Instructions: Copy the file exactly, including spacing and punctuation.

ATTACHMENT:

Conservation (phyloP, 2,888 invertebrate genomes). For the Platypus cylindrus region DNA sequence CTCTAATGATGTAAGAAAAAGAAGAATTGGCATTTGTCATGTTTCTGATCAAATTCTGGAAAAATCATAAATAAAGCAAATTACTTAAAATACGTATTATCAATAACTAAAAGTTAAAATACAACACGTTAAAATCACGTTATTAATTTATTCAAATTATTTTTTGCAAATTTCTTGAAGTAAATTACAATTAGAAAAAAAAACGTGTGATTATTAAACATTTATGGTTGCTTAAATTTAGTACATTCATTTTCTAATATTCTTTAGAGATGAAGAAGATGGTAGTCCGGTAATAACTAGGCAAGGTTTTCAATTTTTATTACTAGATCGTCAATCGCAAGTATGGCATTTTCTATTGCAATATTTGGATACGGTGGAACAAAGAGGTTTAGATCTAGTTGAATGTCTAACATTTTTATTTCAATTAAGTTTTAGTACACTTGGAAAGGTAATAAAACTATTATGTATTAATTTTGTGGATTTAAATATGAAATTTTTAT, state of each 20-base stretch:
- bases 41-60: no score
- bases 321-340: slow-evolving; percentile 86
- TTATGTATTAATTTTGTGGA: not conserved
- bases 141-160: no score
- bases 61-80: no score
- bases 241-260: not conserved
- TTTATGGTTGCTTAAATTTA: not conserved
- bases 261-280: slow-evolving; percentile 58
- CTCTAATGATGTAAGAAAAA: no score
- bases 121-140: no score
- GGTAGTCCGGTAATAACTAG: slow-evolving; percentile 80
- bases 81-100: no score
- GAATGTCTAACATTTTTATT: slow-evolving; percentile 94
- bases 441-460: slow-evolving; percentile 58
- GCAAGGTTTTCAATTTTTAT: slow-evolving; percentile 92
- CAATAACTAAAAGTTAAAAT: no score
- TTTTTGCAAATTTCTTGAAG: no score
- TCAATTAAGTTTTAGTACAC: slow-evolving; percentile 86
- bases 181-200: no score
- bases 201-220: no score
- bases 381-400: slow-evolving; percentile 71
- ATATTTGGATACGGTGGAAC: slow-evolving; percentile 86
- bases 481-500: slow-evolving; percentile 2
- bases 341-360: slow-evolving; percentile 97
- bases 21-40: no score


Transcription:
Conservation (phyloP, 2,888 invertebrate genomes). For the Platypus cylindrus region DNA sequence CTCTAATGATGTAAGAAAAAGAAGAATTGGCATTTGTCATGTTTCTGATCAAATTCTGGAAAAATCATAAATAAAGCAAATTACTTAAAATACGTATTATCAATAACTAAAAGTTAAAATACAACACGTTAAAATCACGTTATTAATTTATTCAAATTATTTTTTGCAAATTTCTTGAAGTAAATTACAATTAGAAAAAAAAACGTGTGATTATTAAACATTTATGGTTGCTTAAATTTAGTACATTCATTTTCTAATATTCTTTAGAGATGAAGAAGATGGTAGTCCGGTAATAACTAGGCAAGGTTTTCAATTTTTATTACTAGATCGTCAATCGCAAGTATGGCATTTTCTATTGCAATATTTGGATACGGTGGAACAAAGAGGTTTAGATCTAGTTGAATGTCTAACATTTTTATTTCAATTAAGTTTTAGTACACTTGGAAAGGTAATAAAACTATTATGTATTAATTTTGTGGATTTAAATATGAAATTTTTAT, state of each 20-base stretch:
- bases 41-60: no score
- bases 321-340: slow-evolving; percentile 86
- TTATGTATTAATTTTGTGGA: not conserved
- bases 141-160: no score
- bases 61-80: no score
- bases 241-260: not conserved
- TTTATGGTTGCTTAAATTTA: not conserved
- bases 261-280: slow-evolving; percentile 58
- CTCTAATGATGTAAGAAAAA: no score
- bases 121-140: no score
- GGTAGTCCGGTAATAACTAG: slow-evolving; percentile 80
- bases 81-100: no score
- GAATGTCTAACATTTTTATT: slow-evolving; percentile 94
- bases 441-460: slow-evolving; percentile 58
- GCAAGGTTTTCAATTTTTAT: slow-evolving; percentile 92
- CAATAACTAAAAGTTAAAAT: no score
- TTTTTGCAAATTTCTTGAAG: no score
- TCAATTAAGTTTTAGTACAC: slow-evolving; percentile 86
- bases 181-200: no score
- bases 201-220: no score
- bases 381-400: slow-evolving; percentile 71
- ATATTTGGATACGGTGGAAC: slow-evolving; percentile 86
- bases 481-500: slow-evolving; percentile 2
- bases 341-360: slow-evolving; percentile 97
- bases 21-40: no score